City drops appeal, will release police misconduct complaints

Rennie Simmons won a $99,999 settlement from the City of Chicago in 2009 that stemmed from a federal lawsuit he filed alleging that Chicago police lieutenant Glenn Evans framed him with a false battery charge to cover up his own misconduct. [File photo by Marc Monaghan]

Rennie Simmons won a $99,999 settlement from the City of Chicago in 2009 that stemmed from a federal lawsuit he filed alleging that Chicago police lieutenant Glenn Evans framed him with a false battery charge to cover up his own misconduct. [File photo by Marc Monaghan]

The City of Chicago is finally giving up – police misconduct complaints and the fight to keep them under wraps.

An Illinois appeals court ruled in March that police misconduct complaints — both the original records and the Chicago Police Department’s electronic log of them — are subject to the Illinois Freedom of Information Act. The city was set to petition the state supreme court, but instead issued a press release on Sunday reversing its stance.

“The City of Chicago had the option to continue to litigate this matter, but ultimately we concluded that – with proper safeguards in place – it will serve a greater public good to allow these investigations to be subject to open records laws,” said Chicago Corporation Counsel Steve Patton in the release.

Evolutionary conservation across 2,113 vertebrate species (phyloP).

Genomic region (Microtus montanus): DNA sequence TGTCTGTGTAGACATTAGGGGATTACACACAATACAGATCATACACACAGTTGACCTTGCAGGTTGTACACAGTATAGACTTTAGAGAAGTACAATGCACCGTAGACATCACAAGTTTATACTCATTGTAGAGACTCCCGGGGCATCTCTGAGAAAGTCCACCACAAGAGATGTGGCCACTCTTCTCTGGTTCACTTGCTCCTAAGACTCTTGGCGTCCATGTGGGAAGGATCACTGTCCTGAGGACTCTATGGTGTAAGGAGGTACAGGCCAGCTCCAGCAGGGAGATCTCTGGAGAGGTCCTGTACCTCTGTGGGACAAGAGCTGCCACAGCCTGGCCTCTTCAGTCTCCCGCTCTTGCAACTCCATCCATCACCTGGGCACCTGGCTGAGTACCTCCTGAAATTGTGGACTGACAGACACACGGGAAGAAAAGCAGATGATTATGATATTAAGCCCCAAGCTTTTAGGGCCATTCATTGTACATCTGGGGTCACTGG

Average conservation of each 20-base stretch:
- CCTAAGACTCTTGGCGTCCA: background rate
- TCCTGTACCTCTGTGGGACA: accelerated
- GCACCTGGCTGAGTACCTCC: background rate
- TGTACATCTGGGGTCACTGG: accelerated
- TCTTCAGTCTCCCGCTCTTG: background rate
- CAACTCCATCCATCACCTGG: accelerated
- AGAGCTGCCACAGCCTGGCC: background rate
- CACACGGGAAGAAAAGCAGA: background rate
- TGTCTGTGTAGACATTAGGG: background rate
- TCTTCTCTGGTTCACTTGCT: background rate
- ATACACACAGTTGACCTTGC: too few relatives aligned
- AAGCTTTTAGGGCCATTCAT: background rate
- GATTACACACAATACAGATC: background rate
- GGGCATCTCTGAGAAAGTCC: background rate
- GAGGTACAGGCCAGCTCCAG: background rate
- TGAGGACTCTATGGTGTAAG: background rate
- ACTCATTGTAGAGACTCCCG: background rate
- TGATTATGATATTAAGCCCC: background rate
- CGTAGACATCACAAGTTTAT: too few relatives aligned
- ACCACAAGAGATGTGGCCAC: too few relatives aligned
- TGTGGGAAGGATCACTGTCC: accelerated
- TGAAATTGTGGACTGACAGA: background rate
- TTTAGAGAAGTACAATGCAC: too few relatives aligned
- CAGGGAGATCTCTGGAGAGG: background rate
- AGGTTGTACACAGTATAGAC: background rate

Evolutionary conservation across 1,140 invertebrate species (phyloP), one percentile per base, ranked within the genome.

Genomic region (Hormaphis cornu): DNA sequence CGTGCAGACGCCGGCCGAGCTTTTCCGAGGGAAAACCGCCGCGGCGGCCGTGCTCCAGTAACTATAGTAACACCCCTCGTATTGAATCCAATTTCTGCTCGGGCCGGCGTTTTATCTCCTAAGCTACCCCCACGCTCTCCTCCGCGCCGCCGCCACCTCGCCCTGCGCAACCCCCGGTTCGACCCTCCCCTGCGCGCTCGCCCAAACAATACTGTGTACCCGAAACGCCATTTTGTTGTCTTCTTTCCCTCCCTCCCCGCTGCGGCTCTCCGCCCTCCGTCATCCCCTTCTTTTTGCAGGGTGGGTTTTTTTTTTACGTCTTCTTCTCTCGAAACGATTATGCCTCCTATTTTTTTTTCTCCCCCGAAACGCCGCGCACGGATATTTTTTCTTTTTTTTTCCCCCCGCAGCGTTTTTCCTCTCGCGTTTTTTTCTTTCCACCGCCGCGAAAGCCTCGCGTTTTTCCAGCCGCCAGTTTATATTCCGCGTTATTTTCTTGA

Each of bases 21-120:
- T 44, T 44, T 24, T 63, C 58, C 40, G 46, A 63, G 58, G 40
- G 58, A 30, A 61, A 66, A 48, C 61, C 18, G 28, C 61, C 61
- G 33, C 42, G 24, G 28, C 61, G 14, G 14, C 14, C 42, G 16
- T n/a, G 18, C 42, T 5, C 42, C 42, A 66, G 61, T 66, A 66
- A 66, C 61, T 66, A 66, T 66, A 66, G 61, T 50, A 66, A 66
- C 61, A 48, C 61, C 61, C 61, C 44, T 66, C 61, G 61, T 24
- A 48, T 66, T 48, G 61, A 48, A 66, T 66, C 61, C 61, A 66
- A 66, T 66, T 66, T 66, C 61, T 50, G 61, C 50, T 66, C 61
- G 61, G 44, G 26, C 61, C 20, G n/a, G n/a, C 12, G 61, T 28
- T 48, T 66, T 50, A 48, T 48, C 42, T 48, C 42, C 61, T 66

Standard FOIA exemptions will apply, including those pertaining to burdensomeness. Records will also be redacted to ensure the information released will not compromise investigations or witness confidentiality.

The city was responding to a law suit originally filed in 2009 by activist and journalist Jamie Kalvin, after his FOIA request for police misconduct records was denied.

Two years ago, The Chicago Reporter conducted an investigation into police misconduct by identifying officers who’d been named in multiple lawsuits for which the city had to pay damages. The allegations included beatings, false arrests and unlawful detentions.

By reviewing hundreds of lawsuits settled during a three-year period, we found so-called “repeater” officers accounted for more than a quarter of the $45.5 million in settlements paid by the city with taxpayer money. Since then, the bills have continued to mount. In Feb. 2014, the city moved to borrow up to $100 million to cover settlements, most involving police misconduct.

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